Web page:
Another way of making gun owners look bad is to make us look out-of-sync with other Americans. Polls and surveys. The classic “90% of real Americans want universal background check,” when no public referendum has actually cracked 60% even where it has passed.

Some years back, the University of North Massachusetts New Hampshire claimed a survey of NH residents showed 96% percent. That seemed unlikely so people asked to see the raw polling data. UNH refused to share it. I was unable to locate anyone — pro- or anti-RKBA — who admitted to participating in the survey.

And in the next election, voters ousted the Democrats who tried to impose UBCs. Fake data, to convince people that gun owners are just wrong.

Sometimes the polling data is so obviously fake as to be laughable. Pew(ie) Research did a survey that purported to show that the VNRA has 14,125,392 members, more than half of whom want UBCs. That’s just 2.35 times as many as the VNRA’s most inflated claim.

But the lies stayed out there, serving the purpose.

Worse yet, are the claims that gun owners are actively meddling to prevent “making this a safer state.”. Gun owners are an active danger to everyone else, see?

The message: Gun owners must just be a few strange, dangerously weird people if they oppose common sense and safety. Gun owners aren’t like real people. They don’t matter.

It’s working. Thus a college professor was astonished to discover…

What about those close to me? I took an informal family poll that left me reeling. I learned my relatives have guns. They store weapons in hidden chambers inside homes where we gather; they possess permits to carry concealed weapons and take target practice; they have friends who bring guns to church in case the congregation should need shielding; they are prepared to “protect my family no matter who comes through the door” and readying themselves for a “major environmental act.”

Gun owners are so marginalized that this woman was shocked to discover her own family had guns. For sensible reasons. Only white oppressors (and gangbangers and other murderers) have guns. To think otherwise leaves her “reeling.”

At least she was only left stunned. The “gun owners aren’t human” indoctrination has taken so strongly in others that they openly advocate or plan to kill people. The Washington punk who threatened to kill sheriffs to enforce gun control. Alison Airies, who wants summary public executions. Gun controllers SWATting gun owners. An anti-gun activist threatening to kill pro-gun people, including a legislator, in a hearing (and note that she was only ejected, not arrested… because threatening evil gun people’s live doesn’t warrant arrest anymore).

Second Amendment supporters are just “terrorists” to be doxxed.

Representative Duke Nukem’s threat was neither hyberbole nor joke. It was trial balloon to determine if the marginalization of gun owners was complete yet, to the point that they can begin to “Sand Creek” us.

Jews have experienced this before. Jewish gun owners should expect the worst.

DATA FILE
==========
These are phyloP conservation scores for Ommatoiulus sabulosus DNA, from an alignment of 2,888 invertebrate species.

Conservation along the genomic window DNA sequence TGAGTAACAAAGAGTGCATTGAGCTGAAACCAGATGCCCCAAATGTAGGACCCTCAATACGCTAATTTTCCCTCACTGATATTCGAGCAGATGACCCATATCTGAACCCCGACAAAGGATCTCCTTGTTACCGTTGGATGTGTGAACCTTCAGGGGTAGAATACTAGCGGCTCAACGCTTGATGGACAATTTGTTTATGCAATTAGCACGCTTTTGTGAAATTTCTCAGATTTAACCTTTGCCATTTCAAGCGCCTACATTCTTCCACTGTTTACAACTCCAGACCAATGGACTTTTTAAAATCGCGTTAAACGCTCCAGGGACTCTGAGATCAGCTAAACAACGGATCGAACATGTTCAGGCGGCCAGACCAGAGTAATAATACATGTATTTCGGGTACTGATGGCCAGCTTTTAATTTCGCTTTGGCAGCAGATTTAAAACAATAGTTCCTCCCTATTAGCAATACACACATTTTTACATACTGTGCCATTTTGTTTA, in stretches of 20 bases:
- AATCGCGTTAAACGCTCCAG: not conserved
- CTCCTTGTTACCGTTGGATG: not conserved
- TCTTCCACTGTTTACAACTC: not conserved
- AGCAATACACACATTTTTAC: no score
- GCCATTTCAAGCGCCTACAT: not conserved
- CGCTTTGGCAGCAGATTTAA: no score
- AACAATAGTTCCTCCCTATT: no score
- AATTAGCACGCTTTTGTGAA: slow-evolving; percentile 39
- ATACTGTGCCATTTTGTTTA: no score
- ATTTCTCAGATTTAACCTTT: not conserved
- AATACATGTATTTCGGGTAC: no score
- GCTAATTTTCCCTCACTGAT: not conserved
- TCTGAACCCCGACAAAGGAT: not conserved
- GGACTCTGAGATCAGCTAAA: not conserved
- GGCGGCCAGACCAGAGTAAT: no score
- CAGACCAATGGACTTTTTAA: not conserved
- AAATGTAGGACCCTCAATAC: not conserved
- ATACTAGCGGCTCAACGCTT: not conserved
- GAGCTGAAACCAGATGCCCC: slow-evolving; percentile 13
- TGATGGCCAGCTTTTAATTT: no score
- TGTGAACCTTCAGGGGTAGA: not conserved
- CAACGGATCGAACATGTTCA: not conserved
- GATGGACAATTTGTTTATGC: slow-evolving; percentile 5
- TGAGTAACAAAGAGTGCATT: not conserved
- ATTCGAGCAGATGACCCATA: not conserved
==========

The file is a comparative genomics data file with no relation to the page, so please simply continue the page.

Carl is an unpaid TZP volunteer. If you found this post useful, please consider dropping something in his tip jar. He could really use the money, what with truck repairs and recurring bills. And the rabbits need feed. Truck insurance, lest I be forced to sell it. Click here to donate via PayPal.
(More Tip Jar Options)
Facebooktwittergoogle_plusredditpinteresttumblrmail

FAABS: Yet another blockchain gun registration scam

This one is called FAABS – Firearm Accountability Auditability Blockchain Solution.

The net result is a first time ever Win-Win for both sides. Gun control advocates will get a robust, comprehensive system that closes all the loopholes far more effectively than universal background checks. Gun rights advocates get a system that doesn’t infringe upon their rights. Everyone gets a process that stems the flow of firearms into the hands of those who should not have them, which dramatically reduces gun misuse and lowers the political controversy.

All things for all people. Sure.

If you don’t understand the basics of blockchains, here’s an introduction. The TL;DR is that a blockchain is a decentralized database that permanent tracks entry of data and changes to the data. You’re likely slightly familiar with Bitcoin, which uses the technology. It was supposed to protect privacy, and prevent “counterfeiting” of the electronic cash. Some folks liked it because transactions were private even from the IRS.

In fact, FAABS is firearms registration.

Police will use the serial number of the confiscated firearm to initiate a request on FAABS. Since the original owner on all firearms on FAABS is the government entity with the highest authority (very likely the ATF), the request will be made to the ATF.

And there’s the first problem. To enter your firearm into the FAABS blockchain database, you have to report your possession of the firearm to the ATF. And we all know we can trust the ATF to not keep a copy of the application in their own little database.

FAABS is reliant on the transition of the FBI from doing reactive, point of transfer background checks to doing pre-emptive, daily license status suspensions and reinstatements.

Ah, so there’s also an FBI database of gun owners linked to FAABS. Owner registration.